Ewer and basin
- Jean Fauche (ca. 1706–1762, master 1733)
- French, Paris
- Ewer (.411): H. 9-5/16 in. (23.7 cm.); W. 6 1/2 in. (16.5 cm.); D. 4 3/4 in (12.1 cm.);
Basin (.412): H. 2-9/15 in. (6.6 cm.); W. 8-9/16 in. (21.7 cm.); L. 13-15/16 in. (35.4 cm.)
- Credit Line:
- Bequest of Catherine D. Wentworth, 1948
- Accession Number:
- 48.187.411, .412
Before the eighteenth century, custom called for the washing of hands at the table in a grand household. Often one servant held a basin for the diners while another poured water from a ewer. This practice was particularly important before the use of forks became widespread (see also 48.187.214, .215), but by the early eighteenth century, sets of matching forks, knives, and spoons were in common use. Thus, after about 1700 largescale ewers and basins were produced primarily for display purposes and would have been housed on a sideboard or a tiered buffet. By contrast, smaller ewers and basins such as this example were made for use as part of the toilette, the daily bathing and grooming ritual that took place in the bedroom.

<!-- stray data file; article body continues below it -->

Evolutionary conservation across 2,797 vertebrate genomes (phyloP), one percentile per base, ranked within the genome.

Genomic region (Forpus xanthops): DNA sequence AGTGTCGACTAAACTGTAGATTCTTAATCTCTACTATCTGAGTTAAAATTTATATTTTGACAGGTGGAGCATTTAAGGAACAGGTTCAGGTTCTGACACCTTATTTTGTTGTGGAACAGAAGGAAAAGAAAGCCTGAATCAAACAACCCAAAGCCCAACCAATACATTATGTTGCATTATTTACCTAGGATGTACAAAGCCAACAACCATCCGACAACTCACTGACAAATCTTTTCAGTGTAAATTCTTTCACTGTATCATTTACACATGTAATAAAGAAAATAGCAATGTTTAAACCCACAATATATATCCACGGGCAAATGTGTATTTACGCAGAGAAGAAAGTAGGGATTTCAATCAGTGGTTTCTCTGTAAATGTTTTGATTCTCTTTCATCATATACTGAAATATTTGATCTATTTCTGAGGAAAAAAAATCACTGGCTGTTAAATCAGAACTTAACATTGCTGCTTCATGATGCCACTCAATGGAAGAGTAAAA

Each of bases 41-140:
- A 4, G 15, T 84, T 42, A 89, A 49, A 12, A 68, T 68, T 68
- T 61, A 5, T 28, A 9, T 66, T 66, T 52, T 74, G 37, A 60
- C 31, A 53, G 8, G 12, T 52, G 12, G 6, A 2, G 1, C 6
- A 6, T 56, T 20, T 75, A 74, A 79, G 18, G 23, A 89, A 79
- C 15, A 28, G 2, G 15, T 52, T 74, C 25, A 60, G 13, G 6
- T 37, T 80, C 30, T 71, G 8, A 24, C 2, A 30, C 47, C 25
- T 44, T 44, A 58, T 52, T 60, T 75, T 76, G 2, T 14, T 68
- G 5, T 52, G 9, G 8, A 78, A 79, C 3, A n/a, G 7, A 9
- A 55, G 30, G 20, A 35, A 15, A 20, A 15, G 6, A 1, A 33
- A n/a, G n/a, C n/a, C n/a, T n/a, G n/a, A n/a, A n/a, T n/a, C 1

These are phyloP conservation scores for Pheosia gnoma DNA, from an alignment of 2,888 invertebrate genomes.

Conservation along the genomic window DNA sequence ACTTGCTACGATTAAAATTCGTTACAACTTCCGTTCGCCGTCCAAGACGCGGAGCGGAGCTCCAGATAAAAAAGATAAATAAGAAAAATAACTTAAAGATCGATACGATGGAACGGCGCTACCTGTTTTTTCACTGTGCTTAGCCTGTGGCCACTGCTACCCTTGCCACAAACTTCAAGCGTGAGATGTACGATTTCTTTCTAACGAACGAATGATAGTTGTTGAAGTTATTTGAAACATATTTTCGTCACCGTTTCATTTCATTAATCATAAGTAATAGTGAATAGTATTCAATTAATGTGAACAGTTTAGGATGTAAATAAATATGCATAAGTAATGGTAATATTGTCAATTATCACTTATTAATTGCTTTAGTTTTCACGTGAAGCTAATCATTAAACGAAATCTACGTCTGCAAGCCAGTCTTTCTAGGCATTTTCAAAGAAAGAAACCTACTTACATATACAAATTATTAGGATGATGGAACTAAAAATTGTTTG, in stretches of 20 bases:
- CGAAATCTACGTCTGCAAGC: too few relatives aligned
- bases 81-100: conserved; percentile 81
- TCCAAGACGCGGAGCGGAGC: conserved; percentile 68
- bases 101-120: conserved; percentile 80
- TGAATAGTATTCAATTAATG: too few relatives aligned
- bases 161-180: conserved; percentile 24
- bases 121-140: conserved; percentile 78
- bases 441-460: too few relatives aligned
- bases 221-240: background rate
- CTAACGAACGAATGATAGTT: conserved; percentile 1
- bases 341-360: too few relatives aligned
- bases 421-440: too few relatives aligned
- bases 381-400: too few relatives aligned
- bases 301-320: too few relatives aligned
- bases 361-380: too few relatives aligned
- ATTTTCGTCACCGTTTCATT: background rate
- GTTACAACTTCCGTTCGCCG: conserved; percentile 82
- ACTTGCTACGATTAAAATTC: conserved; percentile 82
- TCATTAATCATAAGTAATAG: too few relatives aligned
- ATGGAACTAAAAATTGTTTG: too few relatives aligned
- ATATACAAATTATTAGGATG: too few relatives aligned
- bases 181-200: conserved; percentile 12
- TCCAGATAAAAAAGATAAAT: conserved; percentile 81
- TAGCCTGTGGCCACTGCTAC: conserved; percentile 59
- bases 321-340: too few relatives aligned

The undulating line of the molded band at the neck of the ewer, the irregularly shaped cartouche beneath the spout, the molded swirling leaves on its cover, and the sinuous lines of the pierced handle show how the formal, highly organized decorative schemes of the preceding Régence period evolved into a new style in which curvilinear forms and the asymmetrical use of motifs derived from nature predominated. The snail on the handle of the ewer, its shell thumbpiece, and the undulating profile of the basin are other elements that reflect the influence of the new Rococo style, which reached its apex in the middle decades of the eighteenth century.
[Jeffrey H. Munger, 2010]